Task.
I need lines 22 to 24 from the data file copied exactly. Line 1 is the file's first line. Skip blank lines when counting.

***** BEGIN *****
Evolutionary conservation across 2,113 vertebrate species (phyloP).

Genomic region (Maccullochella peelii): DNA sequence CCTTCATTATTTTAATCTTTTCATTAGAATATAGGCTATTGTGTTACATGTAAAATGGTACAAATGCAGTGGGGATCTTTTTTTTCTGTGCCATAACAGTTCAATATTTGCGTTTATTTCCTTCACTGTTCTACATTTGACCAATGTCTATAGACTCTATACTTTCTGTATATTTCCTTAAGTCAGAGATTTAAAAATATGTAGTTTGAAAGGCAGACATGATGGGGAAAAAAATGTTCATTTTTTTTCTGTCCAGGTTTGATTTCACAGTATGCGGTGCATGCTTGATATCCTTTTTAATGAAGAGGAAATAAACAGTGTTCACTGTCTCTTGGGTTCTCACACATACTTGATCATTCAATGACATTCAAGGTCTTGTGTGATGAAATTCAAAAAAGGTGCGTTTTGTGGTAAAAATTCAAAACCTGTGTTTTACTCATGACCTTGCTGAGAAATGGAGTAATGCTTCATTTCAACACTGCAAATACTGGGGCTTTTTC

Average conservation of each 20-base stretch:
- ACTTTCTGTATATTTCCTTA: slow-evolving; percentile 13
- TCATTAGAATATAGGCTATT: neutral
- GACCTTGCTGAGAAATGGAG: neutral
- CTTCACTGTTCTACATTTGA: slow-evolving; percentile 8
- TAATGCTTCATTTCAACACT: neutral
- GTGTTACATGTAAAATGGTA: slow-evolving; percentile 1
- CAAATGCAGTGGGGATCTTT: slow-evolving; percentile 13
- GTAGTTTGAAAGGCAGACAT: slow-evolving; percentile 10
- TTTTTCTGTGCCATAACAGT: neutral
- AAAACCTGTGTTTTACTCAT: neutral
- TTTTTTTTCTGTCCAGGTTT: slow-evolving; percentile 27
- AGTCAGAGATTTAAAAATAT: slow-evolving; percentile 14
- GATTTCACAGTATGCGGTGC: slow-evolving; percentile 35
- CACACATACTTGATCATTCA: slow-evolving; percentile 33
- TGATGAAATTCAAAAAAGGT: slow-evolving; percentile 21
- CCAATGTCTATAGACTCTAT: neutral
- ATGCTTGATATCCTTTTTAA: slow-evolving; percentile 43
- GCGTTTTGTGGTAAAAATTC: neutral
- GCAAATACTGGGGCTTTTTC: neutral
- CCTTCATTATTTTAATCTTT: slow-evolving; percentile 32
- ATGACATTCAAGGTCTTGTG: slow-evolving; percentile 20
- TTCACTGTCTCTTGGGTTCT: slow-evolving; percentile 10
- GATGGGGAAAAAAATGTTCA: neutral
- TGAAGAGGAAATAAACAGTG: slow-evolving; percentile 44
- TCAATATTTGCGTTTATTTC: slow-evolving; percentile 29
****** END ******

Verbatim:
- GCAAATACTGGGGCTTTTTC: neutral
- CCTTCATTATTTTAATCTTT: slow-evolving; percentile 32
- ATGACATTCAAGGTCTTGTG: slow-evolving; percentile 20